A New England Holiday Bread With Olde World Roots

READY IN: 4hrs 35mins
Recipe by Annacia

All the Celtic countries, with which the legendary King Arthur was associated, have a colorful bread filled with fruits and spices, traditionally made to celebrate festivals and holidays. In Scotland it's called "Selkirk Bannock," in northern Wales "Bara Brith," in Ireland "Barm Brack," and across the channel in Brittany (or Little Britain) "Morlaix Brioche." It was a simple dough, sweetened and loaded with hard-to-get sweetmeats and spices which were saved for special occasions. Choose from the Celtic or New England versions. The long prep time is 95% rising time.

Top Review by Katzen

Absolutely delicious bread - I am planning to make this for Christmas this year! Do not think this is cumbersome at all, in fact it's quite simple to make and perfect for a lazy sunday morning. I made the New England version, but will be watching for the peel at the market, as I'd love to try the Celtic version. I am sending both loaves in to DH's work this morning, so unfortunately, no pictures this time. Thanks, Annacia! Made for PRMR Tag.

Ingredients Nutrition


  2. Dissolve 1 tablespoon of the sugar in the water. Add and dissolve the yeast and dry milk.
  3. Stir in the whole wheat flour and spices.
  4. Cover and let this mixture work for 2 hours.
  6. While the sponge bubbles away, melt the butter over very low heat.
  7. Remove it from the heat and add the balance of the sugar and the dried fruit of your choice.
  8. After 2 hours, blend this into the sponge.
  10. Add the salt and then the unbleached flour a cup at a time, mixing thoroughly until the dough begins to pull away from the sides of the bowl.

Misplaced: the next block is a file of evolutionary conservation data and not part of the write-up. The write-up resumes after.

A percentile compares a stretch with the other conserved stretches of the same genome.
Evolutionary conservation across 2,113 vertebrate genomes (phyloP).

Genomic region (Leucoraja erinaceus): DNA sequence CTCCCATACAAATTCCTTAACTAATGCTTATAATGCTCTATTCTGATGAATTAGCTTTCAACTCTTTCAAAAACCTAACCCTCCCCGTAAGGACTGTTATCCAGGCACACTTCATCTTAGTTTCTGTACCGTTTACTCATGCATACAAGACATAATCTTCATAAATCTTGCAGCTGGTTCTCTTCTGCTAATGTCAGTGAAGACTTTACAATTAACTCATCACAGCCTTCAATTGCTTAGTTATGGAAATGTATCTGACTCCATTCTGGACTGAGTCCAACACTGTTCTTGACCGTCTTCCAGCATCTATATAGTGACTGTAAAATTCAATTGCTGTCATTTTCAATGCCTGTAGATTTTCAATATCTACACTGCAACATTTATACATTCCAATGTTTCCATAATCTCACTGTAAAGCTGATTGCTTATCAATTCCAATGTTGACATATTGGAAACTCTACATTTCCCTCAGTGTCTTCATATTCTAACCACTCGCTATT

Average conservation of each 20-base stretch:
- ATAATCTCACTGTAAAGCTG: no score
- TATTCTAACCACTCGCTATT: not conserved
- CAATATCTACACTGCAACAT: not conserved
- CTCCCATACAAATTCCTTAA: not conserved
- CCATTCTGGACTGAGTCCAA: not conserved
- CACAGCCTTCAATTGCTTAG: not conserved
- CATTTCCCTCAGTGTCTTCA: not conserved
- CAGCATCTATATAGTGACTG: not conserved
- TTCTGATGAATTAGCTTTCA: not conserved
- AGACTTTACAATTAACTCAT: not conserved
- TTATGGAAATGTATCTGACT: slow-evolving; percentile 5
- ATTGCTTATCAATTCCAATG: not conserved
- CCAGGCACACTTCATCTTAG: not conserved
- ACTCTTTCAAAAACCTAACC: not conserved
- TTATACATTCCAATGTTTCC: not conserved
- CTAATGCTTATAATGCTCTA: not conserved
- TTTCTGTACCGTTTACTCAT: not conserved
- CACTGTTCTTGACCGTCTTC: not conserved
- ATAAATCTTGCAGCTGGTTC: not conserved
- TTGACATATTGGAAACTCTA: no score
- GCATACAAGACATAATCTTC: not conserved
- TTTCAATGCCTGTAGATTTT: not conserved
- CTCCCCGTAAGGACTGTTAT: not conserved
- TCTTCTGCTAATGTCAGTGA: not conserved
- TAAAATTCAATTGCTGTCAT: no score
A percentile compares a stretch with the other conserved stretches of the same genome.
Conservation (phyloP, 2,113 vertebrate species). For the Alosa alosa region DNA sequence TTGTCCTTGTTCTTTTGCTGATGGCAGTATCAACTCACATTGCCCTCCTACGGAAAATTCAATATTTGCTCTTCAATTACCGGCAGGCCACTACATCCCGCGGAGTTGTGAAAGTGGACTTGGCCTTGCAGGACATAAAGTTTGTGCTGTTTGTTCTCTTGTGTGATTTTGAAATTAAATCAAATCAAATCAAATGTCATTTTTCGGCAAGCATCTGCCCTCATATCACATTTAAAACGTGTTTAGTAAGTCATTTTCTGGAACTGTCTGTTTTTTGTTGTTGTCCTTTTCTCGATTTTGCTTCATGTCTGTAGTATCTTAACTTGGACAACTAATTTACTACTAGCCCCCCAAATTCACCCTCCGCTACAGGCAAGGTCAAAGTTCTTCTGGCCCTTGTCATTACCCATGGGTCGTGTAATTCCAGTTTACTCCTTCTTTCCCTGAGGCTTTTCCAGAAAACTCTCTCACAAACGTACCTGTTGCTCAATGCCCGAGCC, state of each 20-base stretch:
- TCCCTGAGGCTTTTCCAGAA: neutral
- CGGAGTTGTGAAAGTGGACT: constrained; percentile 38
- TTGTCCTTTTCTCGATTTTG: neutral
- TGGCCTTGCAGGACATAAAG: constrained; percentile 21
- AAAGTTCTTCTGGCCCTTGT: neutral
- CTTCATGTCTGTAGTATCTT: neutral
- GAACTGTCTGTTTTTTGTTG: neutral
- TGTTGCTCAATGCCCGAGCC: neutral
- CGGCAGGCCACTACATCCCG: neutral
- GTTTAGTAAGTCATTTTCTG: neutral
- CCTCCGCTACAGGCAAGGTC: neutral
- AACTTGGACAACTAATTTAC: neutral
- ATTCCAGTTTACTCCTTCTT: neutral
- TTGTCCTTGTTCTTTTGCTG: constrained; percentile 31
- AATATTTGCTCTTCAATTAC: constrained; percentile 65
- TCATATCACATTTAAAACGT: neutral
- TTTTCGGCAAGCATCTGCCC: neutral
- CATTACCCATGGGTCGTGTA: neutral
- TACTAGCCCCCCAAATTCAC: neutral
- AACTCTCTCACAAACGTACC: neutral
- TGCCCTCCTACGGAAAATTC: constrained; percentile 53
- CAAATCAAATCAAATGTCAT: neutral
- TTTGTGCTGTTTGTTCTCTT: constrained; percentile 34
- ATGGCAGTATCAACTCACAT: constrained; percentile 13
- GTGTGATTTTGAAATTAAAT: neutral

11. Turn out onto a floured surface and knead until it begins to feel as if it belongs together.
  12. Let it rest while you clean and grease your bowl.
  13. Continue kneading the relaxed dough until it feels smooth and springy.
  14. RISING:
  15. Form dough into a ball, place it in the greased bowl, turning it so the top is greased, cover and place it where it will be warm and cozy.
  16. Because this is a sweet dough, we are using double the amount of yeast.
  17. Even so, the rising period may take longer than usual, 1 1/2 to 2 hours.
  19. When you can poke your finger in the dough without it bouncing back, knock it down, turn it out onto your floured board, and knead out any stray bubbles.
  20. You can divide this dough in two pieces and bake it in two bread pans or bake it as two round free-form loaves.
  21. For a grander offering, bake it as one large round loaf. Place the shaped dough in lightly greased bread pans or on a baking sheet.
  22. Let the dough rise until almost doubled again.
  23. BAKING:.
  24. Fifteen minutes before you bake the bread, preheat your oven.
  25. Two loaves: Preheat to 350°F and bake for 35 to 40 minutes.
  26. One large loaf: Preheat your oven to 400°F Bake for 1 hour, lowering the temperature 25°F after the first 15 minutes and every 15 minutes thereafter (your final baking temperature should be 325°F).

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